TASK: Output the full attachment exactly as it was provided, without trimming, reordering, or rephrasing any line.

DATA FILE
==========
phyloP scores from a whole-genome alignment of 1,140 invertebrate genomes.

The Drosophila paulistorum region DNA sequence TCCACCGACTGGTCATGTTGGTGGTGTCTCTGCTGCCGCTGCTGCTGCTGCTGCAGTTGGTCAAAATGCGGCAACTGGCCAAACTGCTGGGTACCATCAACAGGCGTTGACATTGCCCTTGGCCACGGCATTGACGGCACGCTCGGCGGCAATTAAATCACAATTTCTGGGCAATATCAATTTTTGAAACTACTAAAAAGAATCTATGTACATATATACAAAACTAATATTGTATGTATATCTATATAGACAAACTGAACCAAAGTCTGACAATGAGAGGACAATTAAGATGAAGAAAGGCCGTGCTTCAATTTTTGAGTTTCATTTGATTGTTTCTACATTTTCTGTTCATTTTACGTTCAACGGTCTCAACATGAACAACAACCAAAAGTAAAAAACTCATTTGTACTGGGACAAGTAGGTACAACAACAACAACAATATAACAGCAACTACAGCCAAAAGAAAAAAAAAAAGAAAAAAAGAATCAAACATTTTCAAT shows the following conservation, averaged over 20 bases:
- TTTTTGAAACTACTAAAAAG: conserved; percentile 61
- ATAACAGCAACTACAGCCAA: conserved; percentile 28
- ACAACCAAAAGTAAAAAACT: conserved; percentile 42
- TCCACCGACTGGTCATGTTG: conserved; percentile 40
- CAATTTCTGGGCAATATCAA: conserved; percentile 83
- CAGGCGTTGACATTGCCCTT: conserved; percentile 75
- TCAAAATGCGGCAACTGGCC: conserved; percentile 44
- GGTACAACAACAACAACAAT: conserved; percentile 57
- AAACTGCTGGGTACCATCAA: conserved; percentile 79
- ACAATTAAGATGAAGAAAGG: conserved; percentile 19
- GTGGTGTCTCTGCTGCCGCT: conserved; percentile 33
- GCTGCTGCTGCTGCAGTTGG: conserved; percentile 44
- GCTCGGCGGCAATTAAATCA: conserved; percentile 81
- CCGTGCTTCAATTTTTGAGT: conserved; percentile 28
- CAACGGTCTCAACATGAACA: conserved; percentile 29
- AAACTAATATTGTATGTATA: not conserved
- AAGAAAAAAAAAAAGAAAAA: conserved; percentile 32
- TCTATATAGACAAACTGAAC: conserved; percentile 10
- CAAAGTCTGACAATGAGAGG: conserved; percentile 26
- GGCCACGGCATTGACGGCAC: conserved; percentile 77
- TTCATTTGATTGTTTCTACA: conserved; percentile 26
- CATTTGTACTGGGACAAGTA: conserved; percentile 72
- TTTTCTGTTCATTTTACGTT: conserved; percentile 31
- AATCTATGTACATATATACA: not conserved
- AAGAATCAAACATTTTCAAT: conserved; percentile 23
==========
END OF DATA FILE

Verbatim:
phyloP scores from a whole-genome alignment of 1,140 invertebrate genomes.

The Drosophila paulistorum region DNA sequence TCCACCGACTGGTCATGTTGGTGGTGTCTCTGCTGCCGCTGCTGCTGCTGCTGCAGTTGGTCAAAATGCGGCAACTGGCCAAACTGCTGGGTACCATCAACAGGCGTTGACATTGCCCTTGGCCACGGCATTGACGGCACGCTCGGCGGCAATTAAATCACAATTTCTGGGCAATATCAATTTTTGAAACTACTAAAAAGAATCTATGTACATATATACAAAACTAATATTGTATGTATATCTATATAGACAAACTGAACCAAAGTCTGACAATGAGAGGACAATTAAGATGAAGAAAGGCCGTGCTTCAATTTTTGAGTTTCATTTGATTGTTTCTACATTTTCTGTTCATTTTACGTTCAACGGTCTCAACATGAACAACAACCAAAAGTAAAAAACTCATTTGTACTGGGACAAGTAGGTACAACAACAACAACAATATAACAGCAACTACAGCCAAAAGAAAAAAAAAAAGAAAAAAAGAATCAAACATTTTCAAT shows the following conservation, averaged over 20 bases:
- TTTTTGAAACTACTAAAAAG: conserved; percentile 61
- ATAACAGCAACTACAGCCAA: conserved; percentile 28
- ACAACCAAAAGTAAAAAACT: conserved; percentile 42
- TCCACCGACTGGTCATGTTG: conserved; percentile 40
- CAATTTCTGGGCAATATCAA: conserved; percentile 83
- CAGGCGTTGACATTGCCCTT: conserved; percentile 75
- TCAAAATGCGGCAACTGGCC: conserved; percentile 44
- GGTACAACAACAACAACAAT: conserved; percentile 57
- AAACTGCTGGGTACCATCAA: conserved; percentile 79
- ACAATTAAGATGAAGAAAGG: conserved; percentile 19
- GTGGTGTCTCTGCTGCCGCT: conserved; percentile 33
- GCTGCTGCTGCTGCAGTTGG: conserved; percentile 44
- GCTCGGCGGCAATTAAATCA: conserved; percentile 81
- CCGTGCTTCAATTTTTGAGT: conserved; percentile 28
- CAACGGTCTCAACATGAACA: conserved; percentile 29
- AAACTAATATTGTATGTATA: not conserved
- AAGAAAAAAAAAAAGAAAAA: conserved; percentile 32
- TCTATATAGACAAACTGAAC: conserved; percentile 10
- CAAAGTCTGACAATGAGAGG: conserved; percentile 26
- GGCCACGGCATTGACGGCAC: conserved; percentile 77
- TTCATTTGATTGTTTCTACA: conserved; percentile 26
- CATTTGTACTGGGACAAGTA: conserved; percentile 72
- TTTTCTGTTCATTTTACGTT: conserved; percentile 31
- AATCTATGTACATATATACA: not conserved
- AAGAATCAAACATTTTCAAT: conserved; percentile 23